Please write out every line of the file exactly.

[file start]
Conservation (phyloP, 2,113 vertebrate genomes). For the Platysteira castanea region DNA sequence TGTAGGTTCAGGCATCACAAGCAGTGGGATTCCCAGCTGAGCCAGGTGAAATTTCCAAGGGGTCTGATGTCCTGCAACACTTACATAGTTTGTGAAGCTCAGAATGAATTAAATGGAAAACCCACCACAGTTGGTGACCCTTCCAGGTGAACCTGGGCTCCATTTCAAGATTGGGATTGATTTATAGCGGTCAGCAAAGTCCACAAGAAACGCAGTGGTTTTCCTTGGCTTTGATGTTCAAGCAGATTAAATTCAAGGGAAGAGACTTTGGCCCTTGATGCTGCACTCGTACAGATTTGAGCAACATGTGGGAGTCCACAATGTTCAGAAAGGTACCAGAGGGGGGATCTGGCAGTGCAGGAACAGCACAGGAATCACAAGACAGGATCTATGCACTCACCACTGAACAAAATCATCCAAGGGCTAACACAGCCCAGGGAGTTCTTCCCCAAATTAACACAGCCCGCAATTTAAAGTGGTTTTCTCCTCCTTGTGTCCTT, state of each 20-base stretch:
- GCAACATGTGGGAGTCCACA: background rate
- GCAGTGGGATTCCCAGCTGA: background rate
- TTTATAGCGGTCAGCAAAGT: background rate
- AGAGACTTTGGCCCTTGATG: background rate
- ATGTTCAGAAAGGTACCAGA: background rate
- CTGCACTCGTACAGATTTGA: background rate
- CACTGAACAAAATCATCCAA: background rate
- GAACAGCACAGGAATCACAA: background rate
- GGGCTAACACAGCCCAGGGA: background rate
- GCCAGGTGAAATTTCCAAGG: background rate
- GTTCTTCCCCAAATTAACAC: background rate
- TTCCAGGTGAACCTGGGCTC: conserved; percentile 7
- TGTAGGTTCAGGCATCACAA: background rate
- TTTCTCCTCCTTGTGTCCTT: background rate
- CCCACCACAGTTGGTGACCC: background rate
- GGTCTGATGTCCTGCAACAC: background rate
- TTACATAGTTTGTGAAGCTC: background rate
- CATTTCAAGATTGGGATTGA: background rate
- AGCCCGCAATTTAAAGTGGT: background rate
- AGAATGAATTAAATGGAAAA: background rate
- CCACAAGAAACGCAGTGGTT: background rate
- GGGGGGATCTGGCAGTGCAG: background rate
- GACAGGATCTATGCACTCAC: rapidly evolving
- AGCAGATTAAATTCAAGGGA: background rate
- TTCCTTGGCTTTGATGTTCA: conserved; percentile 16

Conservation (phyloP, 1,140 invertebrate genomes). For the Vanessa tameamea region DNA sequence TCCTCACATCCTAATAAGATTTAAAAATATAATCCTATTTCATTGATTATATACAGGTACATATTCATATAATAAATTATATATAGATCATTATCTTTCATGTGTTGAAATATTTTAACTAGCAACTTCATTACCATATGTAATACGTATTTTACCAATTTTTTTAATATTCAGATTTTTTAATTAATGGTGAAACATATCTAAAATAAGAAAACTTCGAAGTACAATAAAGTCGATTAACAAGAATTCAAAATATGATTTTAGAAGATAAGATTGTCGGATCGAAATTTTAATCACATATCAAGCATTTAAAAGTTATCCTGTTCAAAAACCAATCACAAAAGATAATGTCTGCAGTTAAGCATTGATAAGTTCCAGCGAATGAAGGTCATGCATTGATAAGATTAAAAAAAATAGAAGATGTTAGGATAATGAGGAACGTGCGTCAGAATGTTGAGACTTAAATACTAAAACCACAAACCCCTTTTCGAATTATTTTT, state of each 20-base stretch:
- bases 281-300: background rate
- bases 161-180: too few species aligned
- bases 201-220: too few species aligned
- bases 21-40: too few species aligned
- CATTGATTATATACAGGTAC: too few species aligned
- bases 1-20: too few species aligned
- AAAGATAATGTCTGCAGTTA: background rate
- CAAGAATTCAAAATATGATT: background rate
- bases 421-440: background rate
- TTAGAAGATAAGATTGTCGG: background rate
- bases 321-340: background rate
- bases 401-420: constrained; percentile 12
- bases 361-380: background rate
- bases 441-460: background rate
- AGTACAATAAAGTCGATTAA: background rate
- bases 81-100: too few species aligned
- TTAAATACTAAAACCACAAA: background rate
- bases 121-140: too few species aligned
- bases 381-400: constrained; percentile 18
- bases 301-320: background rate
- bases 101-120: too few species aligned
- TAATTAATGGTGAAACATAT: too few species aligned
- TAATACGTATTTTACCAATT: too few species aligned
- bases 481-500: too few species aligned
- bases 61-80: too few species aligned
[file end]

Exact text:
Conservation (phyloP, 2,113 vertebrate genomes). For the Platysteira castanea region DNA sequence TGTAGGTTCAGGCATCACAAGCAGTGGGATTCCCAGCTGAGCCAGGTGAAATTTCCAAGGGGTCTGATGTCCTGCAACACTTACATAGTTTGTGAAGCTCAGAATGAATTAAATGGAAAACCCACCACAGTTGGTGACCCTTCCAGGTGAACCTGGGCTCCATTTCAAGATTGGGATTGATTTATAGCGGTCAGCAAAGTCCACAAGAAACGCAGTGGTTTTCCTTGGCTTTGATGTTCAAGCAGATTAAATTCAAGGGAAGAGACTTTGGCCCTTGATGCTGCACTCGTACAGATTTGAGCAACATGTGGGAGTCCACAATGTTCAGAAAGGTACCAGAGGGGGGATCTGGCAGTGCAGGAACAGCACAGGAATCACAAGACAGGATCTATGCACTCACCACTGAACAAAATCATCCAAGGGCTAACACAGCCCAGGGAGTTCTTCCCCAAATTAACACAGCCCGCAATTTAAAGTGGTTTTCTCCTCCTTGTGTCCTT, state of each 20-base stretch:
- GCAACATGTGGGAGTCCACA: background rate
- GCAGTGGGATTCCCAGCTGA: background rate
- TTTATAGCGGTCAGCAAAGT: background rate
- AGAGACTTTGGCCCTTGATG: background rate
- ATGTTCAGAAAGGTACCAGA: background rate
- CTGCACTCGTACAGATTTGA: background rate
- CACTGAACAAAATCATCCAA: background rate
- GAACAGCACAGGAATCACAA: background rate
- GGGCTAACACAGCCCAGGGA: background rate
- GCCAGGTGAAATTTCCAAGG: background rate
- GTTCTTCCCCAAATTAACAC: background rate
- TTCCAGGTGAACCTGGGCTC: conserved; percentile 7
- TGTAGGTTCAGGCATCACAA: background rate
- TTTCTCCTCCTTGTGTCCTT: background rate
- CCCACCACAGTTGGTGACCC: background rate
- GGTCTGATGTCCTGCAACAC: background rate
- TTACATAGTTTGTGAAGCTC: background rate
- CATTTCAAGATTGGGATTGA: background rate
- AGCCCGCAATTTAAAGTGGT: background rate
- AGAATGAATTAAATGGAAAA: background rate
- CCACAAGAAACGCAGTGGTT: background rate
- GGGGGGATCTGGCAGTGCAG: background rate
- GACAGGATCTATGCACTCAC: rapidly evolving
- AGCAGATTAAATTCAAGGGA: background rate
- TTCCTTGGCTTTGATGTTCA: conserved; percentile 16

Conservation (phyloP, 1,140 invertebrate genomes). For the Vanessa tameamea region DNA sequence TCCTCACATCCTAATAAGATTTAAAAATATAATCCTATTTCATTGATTATATACAGGTACATATTCATATAATAAATTATATATAGATCATTATCTTTCATGTGTTGAAATATTTTAACTAGCAACTTCATTACCATATGTAATACGTATTTTACCAATTTTTTTAATATTCAGATTTTTTAATTAATGGTGAAACATATCTAAAATAAGAAAACTTCGAAGTACAATAAAGTCGATTAACAAGAATTCAAAATATGATTTTAGAAGATAAGATTGTCGGATCGAAATTTTAATCACATATCAAGCATTTAAAAGTTATCCTGTTCAAAAACCAATCACAAAAGATAATGTCTGCAGTTAAGCATTGATAAGTTCCAGCGAATGAAGGTCATGCATTGATAAGATTAAAAAAAATAGAAGATGTTAGGATAATGAGGAACGTGCGTCAGAATGTTGAGACTTAAATACTAAAACCACAAACCCCTTTTCGAATTATTTTT, state of each 20-base stretch:
- bases 281-300: background rate
- bases 161-180: too few species aligned
- bases 201-220: too few species aligned
- bases 21-40: too few species aligned
- CATTGATTATATACAGGTAC: too few species aligned
- bases 1-20: too few species aligned
- AAAGATAATGTCTGCAGTTA: background rate
- CAAGAATTCAAAATATGATT: background rate
- bases 421-440: background rate
- TTAGAAGATAAGATTGTCGG: background rate
- bases 321-340: background rate
- bases 401-420: constrained; percentile 12
- bases 361-380: background rate
- bases 441-460: background rate
- AGTACAATAAAGTCGATTAA: background rate
- bases 81-100: too few species aligned
- TTAAATACTAAAACCACAAA: background rate
- bases 121-140: too few species aligned
- bases 381-400: constrained; percentile 18
- bases 301-320: background rate
- bases 101-120: too few species aligned
- TAATTAATGGTGAAACATAT: too few species aligned
- TAATACGTATTTTACCAATT: too few species aligned
- bases 481-500: too few species aligned
- bases 61-80: too few species aligned